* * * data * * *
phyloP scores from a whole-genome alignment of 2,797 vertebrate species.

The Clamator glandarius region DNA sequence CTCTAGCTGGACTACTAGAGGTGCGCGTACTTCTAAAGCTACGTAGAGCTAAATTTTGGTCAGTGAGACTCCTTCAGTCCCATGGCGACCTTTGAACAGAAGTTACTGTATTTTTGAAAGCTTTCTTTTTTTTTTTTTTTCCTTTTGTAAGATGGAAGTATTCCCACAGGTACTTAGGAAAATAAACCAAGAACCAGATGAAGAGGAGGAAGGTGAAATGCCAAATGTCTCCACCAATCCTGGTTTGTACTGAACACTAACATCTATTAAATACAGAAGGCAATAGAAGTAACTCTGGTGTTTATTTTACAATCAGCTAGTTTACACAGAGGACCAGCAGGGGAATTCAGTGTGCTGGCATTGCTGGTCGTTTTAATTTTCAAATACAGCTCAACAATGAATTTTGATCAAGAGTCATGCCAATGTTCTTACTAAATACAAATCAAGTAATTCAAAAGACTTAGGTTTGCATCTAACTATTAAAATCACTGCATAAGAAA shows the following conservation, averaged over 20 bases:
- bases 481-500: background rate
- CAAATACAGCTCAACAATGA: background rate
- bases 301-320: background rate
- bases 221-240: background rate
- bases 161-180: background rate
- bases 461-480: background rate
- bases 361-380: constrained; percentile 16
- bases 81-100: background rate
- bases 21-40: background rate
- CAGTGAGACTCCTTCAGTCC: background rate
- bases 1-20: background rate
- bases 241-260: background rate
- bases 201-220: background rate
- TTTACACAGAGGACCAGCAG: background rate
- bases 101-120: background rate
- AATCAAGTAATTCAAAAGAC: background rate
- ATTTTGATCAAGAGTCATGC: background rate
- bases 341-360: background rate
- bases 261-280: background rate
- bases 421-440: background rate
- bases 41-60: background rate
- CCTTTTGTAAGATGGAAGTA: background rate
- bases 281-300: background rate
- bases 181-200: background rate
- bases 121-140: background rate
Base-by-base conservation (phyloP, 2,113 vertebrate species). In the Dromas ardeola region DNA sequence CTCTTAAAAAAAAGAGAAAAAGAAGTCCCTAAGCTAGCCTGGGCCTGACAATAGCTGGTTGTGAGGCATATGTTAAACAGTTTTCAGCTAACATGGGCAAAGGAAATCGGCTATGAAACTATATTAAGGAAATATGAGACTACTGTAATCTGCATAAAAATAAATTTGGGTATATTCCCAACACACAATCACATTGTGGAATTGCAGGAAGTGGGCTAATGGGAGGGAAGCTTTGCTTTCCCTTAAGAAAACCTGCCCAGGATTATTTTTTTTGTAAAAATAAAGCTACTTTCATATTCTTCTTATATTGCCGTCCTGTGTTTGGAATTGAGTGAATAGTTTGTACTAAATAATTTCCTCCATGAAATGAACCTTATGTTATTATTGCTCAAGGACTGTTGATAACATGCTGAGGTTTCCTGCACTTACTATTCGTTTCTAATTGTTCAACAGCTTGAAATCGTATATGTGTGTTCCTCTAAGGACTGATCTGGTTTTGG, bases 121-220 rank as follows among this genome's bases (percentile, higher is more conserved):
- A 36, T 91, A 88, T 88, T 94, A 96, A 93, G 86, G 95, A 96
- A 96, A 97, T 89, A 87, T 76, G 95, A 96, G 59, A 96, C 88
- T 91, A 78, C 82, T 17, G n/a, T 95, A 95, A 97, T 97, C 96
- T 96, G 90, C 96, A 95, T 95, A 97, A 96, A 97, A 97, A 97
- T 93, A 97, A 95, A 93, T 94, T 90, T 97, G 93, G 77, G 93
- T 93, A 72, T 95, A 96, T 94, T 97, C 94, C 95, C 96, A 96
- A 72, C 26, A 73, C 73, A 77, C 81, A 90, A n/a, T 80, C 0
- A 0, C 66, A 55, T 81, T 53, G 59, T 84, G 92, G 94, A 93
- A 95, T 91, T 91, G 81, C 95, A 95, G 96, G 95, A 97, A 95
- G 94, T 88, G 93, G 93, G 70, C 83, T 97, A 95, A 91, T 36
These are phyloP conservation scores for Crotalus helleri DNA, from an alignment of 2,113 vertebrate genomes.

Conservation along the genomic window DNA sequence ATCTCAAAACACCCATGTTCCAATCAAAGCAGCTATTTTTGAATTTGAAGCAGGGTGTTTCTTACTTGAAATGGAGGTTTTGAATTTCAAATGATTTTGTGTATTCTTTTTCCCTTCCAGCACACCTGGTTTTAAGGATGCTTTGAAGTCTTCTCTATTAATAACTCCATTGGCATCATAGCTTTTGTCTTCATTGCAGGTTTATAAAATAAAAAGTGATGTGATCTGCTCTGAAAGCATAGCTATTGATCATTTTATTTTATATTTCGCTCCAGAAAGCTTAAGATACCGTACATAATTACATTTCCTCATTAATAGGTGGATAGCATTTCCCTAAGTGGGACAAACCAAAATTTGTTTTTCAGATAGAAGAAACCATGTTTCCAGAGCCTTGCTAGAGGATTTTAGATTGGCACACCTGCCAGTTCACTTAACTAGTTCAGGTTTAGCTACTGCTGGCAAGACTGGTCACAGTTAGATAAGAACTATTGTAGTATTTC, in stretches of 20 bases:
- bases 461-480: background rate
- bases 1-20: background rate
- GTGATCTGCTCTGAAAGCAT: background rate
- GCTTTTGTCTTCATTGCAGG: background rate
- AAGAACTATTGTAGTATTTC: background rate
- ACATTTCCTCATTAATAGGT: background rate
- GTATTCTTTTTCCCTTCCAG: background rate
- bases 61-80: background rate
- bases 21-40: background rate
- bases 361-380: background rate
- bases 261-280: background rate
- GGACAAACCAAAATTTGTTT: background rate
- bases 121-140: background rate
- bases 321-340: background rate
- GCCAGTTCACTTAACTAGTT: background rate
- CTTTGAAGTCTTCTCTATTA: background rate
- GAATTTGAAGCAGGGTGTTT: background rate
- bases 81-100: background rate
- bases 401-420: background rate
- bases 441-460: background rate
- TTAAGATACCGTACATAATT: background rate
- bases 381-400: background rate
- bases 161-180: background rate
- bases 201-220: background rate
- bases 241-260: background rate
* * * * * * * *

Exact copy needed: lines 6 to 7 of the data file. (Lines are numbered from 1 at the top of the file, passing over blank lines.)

- bases 221-240: background rate
- bases 161-180: background rate